Goli otok (pronounced [ɡôliː ǒtok]; meaning "barren island"; Italian: Isola Calva) is a barren, uninhabited island that was the site of a political prison in use when Croatia was part of Yugoslavia. The prison was in operation between 1949 and 1989. The island is located in the northern Adriatic Sea just off the coast of Primorje-Gorski Kotar County, Croatia with an area of approximately 4 square kilometers (1.54 square miles).
Goli otok prison
|Goli otok labor camp and prison|
|Location||Goli otok, Croatia|
|Operated by||Socialist Federal Republic of Yugoslavia|
|Operational||1949 – 1956 for political prisoners and until 1988 as normal prison|
|Inmates||stalinists, anti-titoist dissidents and anti-communists|
|Notable inmates||See List of notable prisoners section|
|Part of a series on|
World War II in Yugoslavia
Despite having long been an occasional grazing ground for local shepherds' flocks, the barren island was apparently never permanently settled other than during the 20th century. Throughout World War I, Austria-Hungary sent Russian prisoners of war from the Eastern Front to Goli otok.
In 1949, the entire island was officially made into a high-security, top secret prison and labor camp run by the authorities of the Socialist Federal Republic of Yugoslavia, together with the nearby Sveti Grgur island, which held a similar camp for female prisoners. Until 1956, throughout the Informbiro period, it was used to incarcerate political prisoners. These included known and alleged Stalinists, but also other Communist Party of Yugoslavia members or even non-party citizens accused of exhibiting sympathy or leanings towards the Soviet Union. Many anticommunist (Serbian, Croatian, Macedonian, Albanian and other nationalists etc.) were also incarcerated on Goli otok. Non-political prisoners were also sent to the island to serve out simple criminal sentences and some of them were sentenced to death. A total of approximately 16,000 political prisoners served there, of which between 400 and 600 died on the island. Other sources claim almost 4,000 prisoners were killed.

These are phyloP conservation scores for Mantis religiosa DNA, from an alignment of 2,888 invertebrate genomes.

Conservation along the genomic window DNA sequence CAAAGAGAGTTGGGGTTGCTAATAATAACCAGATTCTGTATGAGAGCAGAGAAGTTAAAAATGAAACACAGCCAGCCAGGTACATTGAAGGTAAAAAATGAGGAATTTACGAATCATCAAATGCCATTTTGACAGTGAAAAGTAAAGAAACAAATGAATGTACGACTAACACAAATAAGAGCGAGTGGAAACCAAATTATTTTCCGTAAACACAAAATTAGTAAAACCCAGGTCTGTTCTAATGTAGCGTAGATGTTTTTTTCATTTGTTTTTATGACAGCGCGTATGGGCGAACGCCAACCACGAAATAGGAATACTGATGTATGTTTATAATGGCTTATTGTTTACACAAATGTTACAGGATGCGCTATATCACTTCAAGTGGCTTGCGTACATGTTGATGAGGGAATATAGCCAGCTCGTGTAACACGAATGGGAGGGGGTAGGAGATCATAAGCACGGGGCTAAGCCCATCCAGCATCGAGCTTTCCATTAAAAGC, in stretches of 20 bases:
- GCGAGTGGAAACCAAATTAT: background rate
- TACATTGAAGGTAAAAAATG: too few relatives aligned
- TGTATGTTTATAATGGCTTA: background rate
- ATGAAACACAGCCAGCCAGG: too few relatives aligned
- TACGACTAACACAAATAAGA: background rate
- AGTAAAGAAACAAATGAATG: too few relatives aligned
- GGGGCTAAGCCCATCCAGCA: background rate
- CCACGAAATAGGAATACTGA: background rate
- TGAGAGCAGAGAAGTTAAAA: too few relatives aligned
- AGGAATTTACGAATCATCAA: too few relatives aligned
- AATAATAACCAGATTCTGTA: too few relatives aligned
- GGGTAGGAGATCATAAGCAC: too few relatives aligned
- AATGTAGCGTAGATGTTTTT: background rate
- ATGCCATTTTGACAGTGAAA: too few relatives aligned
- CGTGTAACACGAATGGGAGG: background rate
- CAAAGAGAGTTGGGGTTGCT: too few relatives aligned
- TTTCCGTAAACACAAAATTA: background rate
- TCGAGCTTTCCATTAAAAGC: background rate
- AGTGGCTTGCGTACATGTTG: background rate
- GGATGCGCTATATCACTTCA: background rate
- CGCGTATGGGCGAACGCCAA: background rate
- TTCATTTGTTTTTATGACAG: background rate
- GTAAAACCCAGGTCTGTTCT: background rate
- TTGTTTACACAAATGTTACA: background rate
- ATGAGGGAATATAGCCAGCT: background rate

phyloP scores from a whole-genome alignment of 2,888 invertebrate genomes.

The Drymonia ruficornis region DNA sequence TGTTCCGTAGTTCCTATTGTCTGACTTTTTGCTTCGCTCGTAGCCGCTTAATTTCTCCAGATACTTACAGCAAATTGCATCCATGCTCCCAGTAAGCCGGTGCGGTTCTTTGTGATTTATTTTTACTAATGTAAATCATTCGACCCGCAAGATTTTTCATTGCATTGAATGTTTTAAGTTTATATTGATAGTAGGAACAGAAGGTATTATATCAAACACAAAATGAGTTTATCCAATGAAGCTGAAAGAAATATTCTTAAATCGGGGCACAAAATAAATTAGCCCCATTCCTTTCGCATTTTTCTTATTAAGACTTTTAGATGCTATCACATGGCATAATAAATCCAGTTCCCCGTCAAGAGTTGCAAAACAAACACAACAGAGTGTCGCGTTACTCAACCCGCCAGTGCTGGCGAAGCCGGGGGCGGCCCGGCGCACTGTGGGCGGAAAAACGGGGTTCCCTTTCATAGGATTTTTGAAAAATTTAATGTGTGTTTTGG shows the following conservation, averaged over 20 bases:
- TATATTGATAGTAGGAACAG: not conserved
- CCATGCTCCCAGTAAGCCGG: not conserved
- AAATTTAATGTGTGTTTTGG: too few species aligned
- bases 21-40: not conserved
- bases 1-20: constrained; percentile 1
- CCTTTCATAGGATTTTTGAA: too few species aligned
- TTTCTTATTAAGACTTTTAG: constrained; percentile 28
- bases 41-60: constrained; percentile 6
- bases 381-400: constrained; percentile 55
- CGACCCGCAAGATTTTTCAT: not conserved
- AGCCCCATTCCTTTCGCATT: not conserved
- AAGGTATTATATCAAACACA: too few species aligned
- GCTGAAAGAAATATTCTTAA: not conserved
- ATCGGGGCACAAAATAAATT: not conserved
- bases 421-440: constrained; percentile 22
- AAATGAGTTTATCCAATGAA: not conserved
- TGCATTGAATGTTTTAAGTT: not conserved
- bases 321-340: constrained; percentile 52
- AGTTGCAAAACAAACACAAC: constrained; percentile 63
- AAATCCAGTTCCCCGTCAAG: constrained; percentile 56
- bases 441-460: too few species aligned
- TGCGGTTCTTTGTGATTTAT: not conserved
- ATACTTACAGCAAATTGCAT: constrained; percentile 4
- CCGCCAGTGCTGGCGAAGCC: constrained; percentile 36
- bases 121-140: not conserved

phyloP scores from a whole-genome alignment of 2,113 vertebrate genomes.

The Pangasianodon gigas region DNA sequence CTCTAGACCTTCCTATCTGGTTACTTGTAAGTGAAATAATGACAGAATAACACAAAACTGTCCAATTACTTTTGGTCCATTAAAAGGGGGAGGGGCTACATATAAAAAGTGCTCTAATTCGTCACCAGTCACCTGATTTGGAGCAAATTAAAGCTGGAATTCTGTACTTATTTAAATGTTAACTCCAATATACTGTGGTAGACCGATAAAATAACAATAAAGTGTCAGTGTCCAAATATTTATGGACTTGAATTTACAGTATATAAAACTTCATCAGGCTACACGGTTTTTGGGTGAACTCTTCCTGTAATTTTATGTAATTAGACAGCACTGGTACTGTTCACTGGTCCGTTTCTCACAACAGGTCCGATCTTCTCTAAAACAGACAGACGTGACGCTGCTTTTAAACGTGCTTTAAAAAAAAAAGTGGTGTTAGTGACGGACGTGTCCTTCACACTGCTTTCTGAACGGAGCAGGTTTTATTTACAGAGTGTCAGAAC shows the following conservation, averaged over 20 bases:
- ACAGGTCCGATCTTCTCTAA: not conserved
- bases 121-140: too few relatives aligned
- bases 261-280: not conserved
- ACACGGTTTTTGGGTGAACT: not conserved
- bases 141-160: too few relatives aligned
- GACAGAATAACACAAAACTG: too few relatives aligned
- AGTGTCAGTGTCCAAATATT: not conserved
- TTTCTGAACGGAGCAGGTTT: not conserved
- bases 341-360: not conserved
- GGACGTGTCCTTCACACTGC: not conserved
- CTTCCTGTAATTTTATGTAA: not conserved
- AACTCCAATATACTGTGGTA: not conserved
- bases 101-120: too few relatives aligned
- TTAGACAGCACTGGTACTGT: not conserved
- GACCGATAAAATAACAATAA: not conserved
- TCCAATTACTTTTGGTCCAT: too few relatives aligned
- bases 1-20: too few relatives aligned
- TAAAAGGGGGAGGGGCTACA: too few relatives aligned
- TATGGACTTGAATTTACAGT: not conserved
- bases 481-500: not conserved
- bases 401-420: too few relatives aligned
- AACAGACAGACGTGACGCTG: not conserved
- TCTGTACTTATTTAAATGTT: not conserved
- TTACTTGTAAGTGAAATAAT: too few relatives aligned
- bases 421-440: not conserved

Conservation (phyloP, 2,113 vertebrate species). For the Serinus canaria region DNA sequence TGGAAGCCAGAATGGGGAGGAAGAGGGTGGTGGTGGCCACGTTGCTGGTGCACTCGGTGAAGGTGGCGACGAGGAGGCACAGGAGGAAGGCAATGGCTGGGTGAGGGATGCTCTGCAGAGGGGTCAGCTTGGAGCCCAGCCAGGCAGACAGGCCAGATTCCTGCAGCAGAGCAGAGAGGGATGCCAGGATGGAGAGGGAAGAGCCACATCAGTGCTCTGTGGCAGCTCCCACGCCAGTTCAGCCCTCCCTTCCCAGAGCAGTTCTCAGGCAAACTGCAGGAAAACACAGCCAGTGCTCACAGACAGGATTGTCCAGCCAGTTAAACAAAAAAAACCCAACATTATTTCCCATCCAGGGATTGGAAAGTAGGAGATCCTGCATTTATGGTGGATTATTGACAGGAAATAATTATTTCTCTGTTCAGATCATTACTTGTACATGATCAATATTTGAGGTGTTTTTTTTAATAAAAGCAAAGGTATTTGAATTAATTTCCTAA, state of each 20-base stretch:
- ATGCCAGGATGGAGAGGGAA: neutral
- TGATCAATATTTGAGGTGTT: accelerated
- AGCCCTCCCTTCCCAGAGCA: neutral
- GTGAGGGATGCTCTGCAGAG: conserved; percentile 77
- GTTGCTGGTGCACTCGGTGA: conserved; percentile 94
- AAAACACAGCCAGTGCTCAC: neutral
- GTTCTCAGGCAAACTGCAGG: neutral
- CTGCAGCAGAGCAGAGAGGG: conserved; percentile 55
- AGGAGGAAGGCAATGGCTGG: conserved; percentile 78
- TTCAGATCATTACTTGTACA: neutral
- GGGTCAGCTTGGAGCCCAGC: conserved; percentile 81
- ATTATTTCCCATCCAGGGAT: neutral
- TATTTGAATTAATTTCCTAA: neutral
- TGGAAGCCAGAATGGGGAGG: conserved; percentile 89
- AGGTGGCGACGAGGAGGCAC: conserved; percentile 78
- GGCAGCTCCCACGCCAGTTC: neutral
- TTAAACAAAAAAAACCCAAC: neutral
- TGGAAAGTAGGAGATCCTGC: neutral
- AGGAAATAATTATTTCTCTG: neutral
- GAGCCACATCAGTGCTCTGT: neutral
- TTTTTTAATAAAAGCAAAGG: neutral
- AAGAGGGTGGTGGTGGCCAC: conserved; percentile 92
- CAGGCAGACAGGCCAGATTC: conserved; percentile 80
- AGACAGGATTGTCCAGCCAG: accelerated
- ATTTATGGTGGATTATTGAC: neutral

The prison inmates were forced to labor (in a stone quarry, pottery and joinery), without regard to the weather conditions: in the summer the temperature would rise as high as 35 to 40 °C (95 to 104 °F), while in the winter they were subjected to the chilling bura wind and freezing temperatures. Inmates were also regularly beaten and humiliated either by guards or, predominantly, by other inmates. Guards did not kill inmates themselves, but did not intervene when inmates killed each other.